Buckingham attracted James I's attention by his good looks, and by 1616 had replaced Robert Carr as favourite. Unlike Carr, however, he displayed considerable administrative ability. The king's repeated affirmations of his dependence upon Buckingham meant that he was blamed for unpopular policies such as the ‘Spanish match’ (for Prince Charles). Only in 1623, during his enforced stay in Spain, did he emancipate himself from James's tutelage. He planned to build up an anti‐Spanish alliance, of which France was to be the linchpin, but religion complicated the situation, for the French protestants of La Rochelle were under attack from their own king and appealed to Charles to save them. Buckingham sent out expeditions against Cadiz in 1625 and in support of La Rochelle in 1627, but both ended in humiliating defeat. The Commons attempted to impeach him in 1626, and two years later denounced him as the cause of all England's evils. This inspired John Felton to assassinate him at Portsmouth in August 1628. Subsequent events showed that he was a symptom rather than the cause of malfunctioning in the English polity.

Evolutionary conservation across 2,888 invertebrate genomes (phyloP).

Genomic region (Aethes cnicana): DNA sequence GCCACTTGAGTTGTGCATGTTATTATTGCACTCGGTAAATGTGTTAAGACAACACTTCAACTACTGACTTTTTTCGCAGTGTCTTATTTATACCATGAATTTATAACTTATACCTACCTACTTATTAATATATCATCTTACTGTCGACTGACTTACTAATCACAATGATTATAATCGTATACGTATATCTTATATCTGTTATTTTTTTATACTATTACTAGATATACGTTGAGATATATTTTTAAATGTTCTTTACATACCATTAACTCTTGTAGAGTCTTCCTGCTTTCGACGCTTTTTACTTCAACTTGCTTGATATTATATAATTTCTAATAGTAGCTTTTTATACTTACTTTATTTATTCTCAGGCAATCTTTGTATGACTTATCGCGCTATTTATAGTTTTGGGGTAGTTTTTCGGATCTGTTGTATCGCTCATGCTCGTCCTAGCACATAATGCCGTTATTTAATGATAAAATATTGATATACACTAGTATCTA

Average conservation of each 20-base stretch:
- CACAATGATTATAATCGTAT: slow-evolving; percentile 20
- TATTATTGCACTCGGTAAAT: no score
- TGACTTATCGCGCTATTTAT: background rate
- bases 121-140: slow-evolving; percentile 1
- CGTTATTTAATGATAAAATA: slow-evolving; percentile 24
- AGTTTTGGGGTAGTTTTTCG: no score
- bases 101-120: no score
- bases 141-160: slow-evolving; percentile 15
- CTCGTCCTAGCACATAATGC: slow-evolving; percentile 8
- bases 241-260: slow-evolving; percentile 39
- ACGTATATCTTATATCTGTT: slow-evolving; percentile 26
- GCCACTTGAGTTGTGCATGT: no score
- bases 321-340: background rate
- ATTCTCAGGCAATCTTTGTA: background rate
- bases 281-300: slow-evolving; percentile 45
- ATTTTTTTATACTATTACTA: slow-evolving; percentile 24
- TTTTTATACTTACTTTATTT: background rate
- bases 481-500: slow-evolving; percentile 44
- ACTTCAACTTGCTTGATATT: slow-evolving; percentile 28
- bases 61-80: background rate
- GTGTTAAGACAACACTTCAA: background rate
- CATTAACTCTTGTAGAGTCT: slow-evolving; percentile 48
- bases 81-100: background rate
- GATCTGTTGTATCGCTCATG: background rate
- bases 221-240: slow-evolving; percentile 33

Subjects: British History — World History.